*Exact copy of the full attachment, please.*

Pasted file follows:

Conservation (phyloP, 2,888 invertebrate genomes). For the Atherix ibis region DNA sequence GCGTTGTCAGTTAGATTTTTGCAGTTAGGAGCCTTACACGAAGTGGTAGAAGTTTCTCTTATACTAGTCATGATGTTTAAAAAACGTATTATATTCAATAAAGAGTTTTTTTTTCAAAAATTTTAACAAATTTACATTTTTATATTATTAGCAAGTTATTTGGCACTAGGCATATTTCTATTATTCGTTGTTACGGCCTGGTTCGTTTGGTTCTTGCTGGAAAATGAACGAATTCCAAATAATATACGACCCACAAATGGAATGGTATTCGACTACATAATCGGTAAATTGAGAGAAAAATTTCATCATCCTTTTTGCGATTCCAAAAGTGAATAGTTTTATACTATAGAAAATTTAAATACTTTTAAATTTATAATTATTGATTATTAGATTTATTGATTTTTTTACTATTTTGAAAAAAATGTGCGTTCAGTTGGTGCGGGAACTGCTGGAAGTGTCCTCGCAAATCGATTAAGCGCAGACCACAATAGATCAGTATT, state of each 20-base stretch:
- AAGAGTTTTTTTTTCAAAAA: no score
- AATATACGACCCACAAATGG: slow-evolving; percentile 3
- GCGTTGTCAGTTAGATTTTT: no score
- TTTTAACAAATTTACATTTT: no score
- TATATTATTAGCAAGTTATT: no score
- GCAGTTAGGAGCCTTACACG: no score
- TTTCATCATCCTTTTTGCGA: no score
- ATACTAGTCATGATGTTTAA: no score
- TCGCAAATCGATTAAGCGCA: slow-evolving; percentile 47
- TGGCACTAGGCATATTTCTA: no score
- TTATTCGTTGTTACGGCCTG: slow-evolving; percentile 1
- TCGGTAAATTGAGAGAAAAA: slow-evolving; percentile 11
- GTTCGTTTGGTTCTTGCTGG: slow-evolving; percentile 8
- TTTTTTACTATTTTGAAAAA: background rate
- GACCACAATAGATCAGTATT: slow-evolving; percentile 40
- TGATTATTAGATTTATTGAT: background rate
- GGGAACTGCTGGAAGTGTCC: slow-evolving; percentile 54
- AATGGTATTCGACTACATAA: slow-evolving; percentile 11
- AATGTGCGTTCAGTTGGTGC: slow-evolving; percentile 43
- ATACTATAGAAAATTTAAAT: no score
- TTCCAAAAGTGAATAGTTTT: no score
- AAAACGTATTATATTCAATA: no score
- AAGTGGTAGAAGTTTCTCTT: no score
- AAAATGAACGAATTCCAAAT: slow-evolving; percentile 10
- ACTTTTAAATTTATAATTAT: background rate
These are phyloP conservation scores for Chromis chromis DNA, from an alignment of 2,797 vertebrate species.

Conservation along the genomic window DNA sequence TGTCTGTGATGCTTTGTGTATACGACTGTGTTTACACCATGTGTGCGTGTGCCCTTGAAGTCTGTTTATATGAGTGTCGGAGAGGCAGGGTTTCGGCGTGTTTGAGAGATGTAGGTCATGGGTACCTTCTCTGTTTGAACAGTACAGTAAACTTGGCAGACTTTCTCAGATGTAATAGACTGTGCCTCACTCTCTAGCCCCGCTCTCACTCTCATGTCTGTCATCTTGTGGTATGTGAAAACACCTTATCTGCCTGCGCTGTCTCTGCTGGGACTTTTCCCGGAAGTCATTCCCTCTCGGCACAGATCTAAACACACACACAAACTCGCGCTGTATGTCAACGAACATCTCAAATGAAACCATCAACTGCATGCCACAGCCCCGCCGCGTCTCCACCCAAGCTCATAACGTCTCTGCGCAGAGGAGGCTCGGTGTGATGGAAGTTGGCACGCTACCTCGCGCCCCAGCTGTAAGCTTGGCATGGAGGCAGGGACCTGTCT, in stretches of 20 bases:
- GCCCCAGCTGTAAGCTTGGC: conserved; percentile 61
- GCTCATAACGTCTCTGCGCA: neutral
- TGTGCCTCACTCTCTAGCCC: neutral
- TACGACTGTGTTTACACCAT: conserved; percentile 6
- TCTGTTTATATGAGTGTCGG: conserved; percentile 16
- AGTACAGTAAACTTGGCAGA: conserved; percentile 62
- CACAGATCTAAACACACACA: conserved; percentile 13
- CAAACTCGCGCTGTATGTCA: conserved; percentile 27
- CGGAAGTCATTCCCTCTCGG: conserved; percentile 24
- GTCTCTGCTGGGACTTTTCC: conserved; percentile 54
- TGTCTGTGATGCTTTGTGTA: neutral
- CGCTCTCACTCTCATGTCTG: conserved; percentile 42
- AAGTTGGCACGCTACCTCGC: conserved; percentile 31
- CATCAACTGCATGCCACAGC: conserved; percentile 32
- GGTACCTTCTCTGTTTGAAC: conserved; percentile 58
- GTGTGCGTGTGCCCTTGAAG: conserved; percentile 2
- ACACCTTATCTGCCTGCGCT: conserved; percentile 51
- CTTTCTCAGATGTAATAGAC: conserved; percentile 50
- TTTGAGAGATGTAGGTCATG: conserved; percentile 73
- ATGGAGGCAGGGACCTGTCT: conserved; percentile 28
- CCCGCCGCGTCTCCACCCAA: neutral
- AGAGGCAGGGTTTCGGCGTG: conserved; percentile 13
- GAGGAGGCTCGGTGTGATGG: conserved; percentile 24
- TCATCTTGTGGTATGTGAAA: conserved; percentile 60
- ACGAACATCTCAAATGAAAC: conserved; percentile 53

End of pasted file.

Conservation (phyloP, 2,888 invertebrate genomes). For the Atherix ibis region DNA sequence GCGTTGTCAGTTAGATTTTTGCAGTTAGGAGCCTTACACGAAGTGGTAGAAGTTTCTCTTATACTAGTCATGATGTTTAAAAAACGTATTATATTCAATAAAGAGTTTTTTTTTCAAAAATTTTAACAAATTTACATTTTTATATTATTAGCAAGTTATTTGGCACTAGGCATATTTCTATTATTCGTTGTTACGGCCTGGTTCGTTTGGTTCTTGCTGGAAAATGAACGAATTCCAAATAATATACGACCCACAAATGGAATGGTATTCGACTACATAATCGGTAAATTGAGAGAAAAATTTCATCATCCTTTTTGCGATTCCAAAAGTGAATAGTTTTATACTATAGAAAATTTAAATACTTTTAAATTTATAATTATTGATTATTAGATTTATTGATTTTTTTACTATTTTGAAAAAAATGTGCGTTCAGTTGGTGCGGGAACTGCTGGAAGTGTCCTCGCAAATCGATTAAGCGCAGACCACAATAGATCAGTATT, state of each 20-base stretch:
- AAGAGTTTTTTTTTCAAAAA: no score
- AATATACGACCCACAAATGG: slow-evolving; percentile 3
- GCGTTGTCAGTTAGATTTTT: no score
- TTTTAACAAATTTACATTTT: no score
- TATATTATTAGCAAGTTATT: no score
- GCAGTTAGGAGCCTTACACG: no score
- TTTCATCATCCTTTTTGCGA: no score
- ATACTAGTCATGATGTTTAA: no score
- TCGCAAATCGATTAAGCGCA: slow-evolving; percentile 47
- TGGCACTAGGCATATTTCTA: no score
- TTATTCGTTGTTACGGCCTG: slow-evolving; percentile 1
- TCGGTAAATTGAGAGAAAAA: slow-evolving; percentile 11
- GTTCGTTTGGTTCTTGCTGG: slow-evolving; percentile 8
- TTTTTTACTATTTTGAAAAA: background rate
- GACCACAATAGATCAGTATT: slow-evolving; percentile 40
- TGATTATTAGATTTATTGAT: background rate
- GGGAACTGCTGGAAGTGTCC: slow-evolving; percentile 54
- AATGGTATTCGACTACATAA: slow-evolving; percentile 11
- AATGTGCGTTCAGTTGGTGC: slow-evolving; percentile 43
- ATACTATAGAAAATTTAAAT: no score
- TTCCAAAAGTGAATAGTTTT: no score
- AAAACGTATTATATTCAATA: no score
- AAGTGGTAGAAGTTTCTCTT: no score
- AAAATGAACGAATTCCAAAT: slow-evolving; percentile 10
- ACTTTTAAATTTATAATTAT: background rate
These are phyloP conservation scores for Chromis chromis DNA, from an alignment of 2,797 vertebrate species.

Conservation along the genomic window DNA sequence TGTCTGTGATGCTTTGTGTATACGACTGTGTTTACACCATGTGTGCGTGTGCCCTTGAAGTCTGTTTATATGAGTGTCGGAGAGGCAGGGTTTCGGCGTGTTTGAGAGATGTAGGTCATGGGTACCTTCTCTGTTTGAACAGTACAGTAAACTTGGCAGACTTTCTCAGATGTAATAGACTGTGCCTCACTCTCTAGCCCCGCTCTCACTCTCATGTCTGTCATCTTGTGGTATGTGAAAACACCTTATCTGCCTGCGCTGTCTCTGCTGGGACTTTTCCCGGAAGTCATTCCCTCTCGGCACAGATCTAAACACACACACAAACTCGCGCTGTATGTCAACGAACATCTCAAATGAAACCATCAACTGCATGCCACAGCCCCGCCGCGTCTCCACCCAAGCTCATAACGTCTCTGCGCAGAGGAGGCTCGGTGTGATGGAAGTTGGCACGCTACCTCGCGCCCCAGCTGTAAGCTTGGCATGGAGGCAGGGACCTGTCT, in stretches of 20 bases:
- GCCCCAGCTGTAAGCTTGGC: conserved; percentile 61
- GCTCATAACGTCTCTGCGCA: neutral
- TGTGCCTCACTCTCTAGCCC: neutral
- TACGACTGTGTTTACACCAT: conserved; percentile 6
- TCTGTTTATATGAGTGTCGG: conserved; percentile 16
- AGTACAGTAAACTTGGCAGA: conserved; percentile 62
- CACAGATCTAAACACACACA: conserved; percentile 13
- CAAACTCGCGCTGTATGTCA: conserved; percentile 27
- CGGAAGTCATTCCCTCTCGG: conserved; percentile 24
- GTCTCTGCTGGGACTTTTCC: conserved; percentile 54
- TGTCTGTGATGCTTTGTGTA: neutral
- CGCTCTCACTCTCATGTCTG: conserved; percentile 42
- AAGTTGGCACGCTACCTCGC: conserved; percentile 31
- CATCAACTGCATGCCACAGC: conserved; percentile 32
- GGTACCTTCTCTGTTTGAAC: conserved; percentile 58
- GTGTGCGTGTGCCCTTGAAG: conserved; percentile 2
- ACACCTTATCTGCCTGCGCT: conserved; percentile 51
- CTTTCTCAGATGTAATAGAC: conserved; percentile 50
- TTTGAGAGATGTAGGTCATG: conserved; percentile 73
- ATGGAGGCAGGGACCTGTCT: conserved; percentile 28
- CCCGCCGCGTCTCCACCCAA: neutral
- AGAGGCAGGGTTTCGGCGTG: conserved; percentile 13
- GAGGAGGCTCGGTGTGATGG: conserved; percentile 24
- TCATCTTGTGGTATGTGAAA: conserved; percentile 60
- ACGAACATCTCAAATGAAAC: conserved; percentile 53